With more than 5 million iPhone 5 units shipping in the first few days after launch, someone, somewhere in the world, needs to load boxes into a van, drive them to an airport or ship loading bay and help them on their DHL/UPS way across the world. KitGuru wonders if there is a consequence?
Base line economics says that if you increase demand then, like as not, outside of the strictest communist regime ever – prices will rise. For the courier companies, that increase in demand seems to have come from the slimline Apple iPhone 5 boxes whizzing their way across the world in the aftermath of its hugely successful launch.
Hard as it may be to believe, there are companies that spend their entire lives engaged in researching couriers. They spend all day long looking at freight, the number of items shipping, from where, to where and for how much. One of the biggest is Drewry and its head of ‘which box goes where' research, Martin Dixon.
“Only a few years ago smartphones weren't around, now they make up a huge part of air freight goods,” said Dixon. “Apple is very clever at how it manages its supply chain, and its ability to secure air freight capacity to launch new models is a key part of that strategy”. So, basically, seats on planes are pre-booked for iPhone 5s, no doubt with the ‘vegetarian option' enabled.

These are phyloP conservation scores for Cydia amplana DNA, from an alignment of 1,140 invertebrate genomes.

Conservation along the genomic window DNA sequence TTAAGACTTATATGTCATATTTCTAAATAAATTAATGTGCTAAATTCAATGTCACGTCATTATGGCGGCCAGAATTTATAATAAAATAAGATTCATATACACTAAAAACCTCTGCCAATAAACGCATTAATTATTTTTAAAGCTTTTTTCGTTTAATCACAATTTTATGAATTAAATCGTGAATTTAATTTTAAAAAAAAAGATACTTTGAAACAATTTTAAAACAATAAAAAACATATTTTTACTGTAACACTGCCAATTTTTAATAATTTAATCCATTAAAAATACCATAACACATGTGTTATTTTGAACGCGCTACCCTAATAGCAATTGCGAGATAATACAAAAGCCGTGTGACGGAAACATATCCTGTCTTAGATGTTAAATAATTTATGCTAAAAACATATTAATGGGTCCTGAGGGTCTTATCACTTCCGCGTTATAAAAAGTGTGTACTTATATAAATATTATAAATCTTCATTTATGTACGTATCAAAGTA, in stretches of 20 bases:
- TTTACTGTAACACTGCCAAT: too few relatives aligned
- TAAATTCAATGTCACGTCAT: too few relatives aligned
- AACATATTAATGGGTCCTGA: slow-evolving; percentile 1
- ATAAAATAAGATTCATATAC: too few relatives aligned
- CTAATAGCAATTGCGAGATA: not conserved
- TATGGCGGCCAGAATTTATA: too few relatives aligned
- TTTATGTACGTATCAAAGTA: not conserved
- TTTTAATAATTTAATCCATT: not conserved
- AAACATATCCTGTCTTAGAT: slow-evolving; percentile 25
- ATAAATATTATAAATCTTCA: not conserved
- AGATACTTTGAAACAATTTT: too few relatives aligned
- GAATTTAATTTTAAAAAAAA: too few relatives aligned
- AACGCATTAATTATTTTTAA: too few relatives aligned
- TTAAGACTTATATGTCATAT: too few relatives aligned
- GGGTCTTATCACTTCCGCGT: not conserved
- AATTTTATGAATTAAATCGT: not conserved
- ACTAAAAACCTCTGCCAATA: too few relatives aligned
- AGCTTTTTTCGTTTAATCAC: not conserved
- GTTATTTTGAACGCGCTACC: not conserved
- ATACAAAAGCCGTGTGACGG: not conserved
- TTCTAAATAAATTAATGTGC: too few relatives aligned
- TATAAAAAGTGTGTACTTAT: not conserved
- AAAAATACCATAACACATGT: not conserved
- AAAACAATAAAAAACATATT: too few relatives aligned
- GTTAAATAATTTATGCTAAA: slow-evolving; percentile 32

Backing up Dixon's opinion, Mr Manners-Bell who runs Transport Intelligence, also said that Steve Jobs' legacy was big and powerful enough to “skew rates across a large proportion of the global air cargo market”.
Right now, the freight industry is enjoying not only increased volumes, but at a premium that could be as high as 20%.
KitGuru says: With the iPad Mini that's about to launch, freight companies will know which gift to give their nearest and dearest when Santa sub-contracts them to deliver Xmas gifts.
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